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1304.5 - Stats Talk WA, Mar 2010  
Previous ISSUE Released at 11:30 AM (CANBERRA TIME) 30/03/2010   
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Housing Finance
Western Australia Statistical Indicators

During the first decade of this century, two separate grant schemes for first home buyers were introduced to stimulate the housing market.

In Western Australia, the implementation of the $7,000 grant in July 2000 was followed by a 91% increase, from the previous month, in the number of commitments by first home buyers. However, a small decrease (2%) in the average loan size of first home buyers occurred in Western Australia, notwithstanding the introduction of the GST. By October 2000, the number of first home buyer commitments had reduced to 1,204 and the average loan for these borrowers was
$107,200.

The first grant initiative, the First Home Owner Grant (FHOG), commenced in July 2000 for owner-occupied housing, coinciding with the introduction of the Goods and Services Tax (GST).

The second grant scheme commenced in November 2008, during the global economic downturn. This was the First Home Owners Boost (FHOB) for homes purchased after 14 October 2008 (and before 30 June 2009).

The primary objective of both the 2000 and the 2008 grant schemes was to stimulate residential building activity. However, due to other market forces, these government interventions had different degrees of impact on commitments and the average loan size.


3 houses made of $100 notes


Committed And Confident
By way of comparison, the global financial downturn of 2008 initially had a more serious impact on buyer confidence, until the government stimulus packages and lower interest rates took effect.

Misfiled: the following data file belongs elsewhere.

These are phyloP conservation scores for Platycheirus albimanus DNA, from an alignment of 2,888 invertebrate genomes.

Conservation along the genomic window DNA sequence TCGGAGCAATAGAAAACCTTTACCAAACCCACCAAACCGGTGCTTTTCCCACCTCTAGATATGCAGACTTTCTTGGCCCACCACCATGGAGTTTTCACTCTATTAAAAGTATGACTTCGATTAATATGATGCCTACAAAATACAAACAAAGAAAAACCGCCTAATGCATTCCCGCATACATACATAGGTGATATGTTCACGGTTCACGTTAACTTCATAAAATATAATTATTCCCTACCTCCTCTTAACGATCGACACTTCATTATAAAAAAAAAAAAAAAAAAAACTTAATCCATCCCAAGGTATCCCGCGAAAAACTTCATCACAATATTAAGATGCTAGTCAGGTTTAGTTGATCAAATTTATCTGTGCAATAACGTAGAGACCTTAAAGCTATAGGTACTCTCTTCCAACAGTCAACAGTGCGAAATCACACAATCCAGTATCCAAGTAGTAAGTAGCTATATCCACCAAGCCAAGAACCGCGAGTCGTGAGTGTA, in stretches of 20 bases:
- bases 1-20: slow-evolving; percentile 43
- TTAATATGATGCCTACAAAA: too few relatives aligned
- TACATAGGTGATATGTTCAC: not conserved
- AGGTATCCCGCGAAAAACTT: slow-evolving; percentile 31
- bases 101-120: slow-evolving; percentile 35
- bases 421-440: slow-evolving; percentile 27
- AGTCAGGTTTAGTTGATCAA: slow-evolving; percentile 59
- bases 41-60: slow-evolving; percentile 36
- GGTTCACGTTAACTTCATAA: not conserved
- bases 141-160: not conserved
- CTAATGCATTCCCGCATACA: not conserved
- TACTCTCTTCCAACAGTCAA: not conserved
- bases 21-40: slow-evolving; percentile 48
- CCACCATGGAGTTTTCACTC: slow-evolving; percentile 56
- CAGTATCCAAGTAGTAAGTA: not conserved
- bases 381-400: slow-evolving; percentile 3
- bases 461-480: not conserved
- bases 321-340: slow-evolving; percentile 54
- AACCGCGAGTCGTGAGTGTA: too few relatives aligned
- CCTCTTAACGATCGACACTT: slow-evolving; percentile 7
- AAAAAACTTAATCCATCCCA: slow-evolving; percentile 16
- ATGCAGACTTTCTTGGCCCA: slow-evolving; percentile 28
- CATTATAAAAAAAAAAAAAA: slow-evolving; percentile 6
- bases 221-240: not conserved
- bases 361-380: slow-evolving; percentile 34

The November 2008 grant was accompanied by a much smaller increase in commitments (6%) than in 2000. However, coinciding with falling interest rates that assisted borrowing capacity, the introduction of the FHOB grant was followed by an increase in average first home buyer loans of almost 6% to $281,700.

By March 2009, the average first home loan had increased by 25%, over the preceding 12 months, to $293,900 while, for non-first home buyers, it had increased by less than 14%, to $272,900.

Government initiatives during the previous decade led to a proportionate increase in the number of first home loan commitments. In the first six months after the introduction of the government grant in November 2008, the proportion of loans to first home buyers (excluding re-financing) in Western Australia grew from just over 30% to a record 43%.

Excluding the effects of re-financing by non-first home buyers, the average size of a first home buyer commitment has typically been smaller than that of a non-first home buyer. However, the implementation of the FHOB was reflected by an increasing of the average first home buyer commitment to a similar or higher level. In November 2008, the average size of a first home buyer commitment exceeded that of the non-first home buyer commitment for the first time since April 1992.

FHOB Watch
On 1 October 2009, the First Home Owner Grant was reduced to $14,000 for new homes and to $10,500 for established homes. Following this, first home buyer commitments in Western Australia fell by 10.8% (original terms) in November 2009. On 1 January 2010, the grant was further cut back to pre-2008 levels ($7,000).

For further details on this stimulating subject, check out the full article on the website:
<http://www.abs.gov.au>

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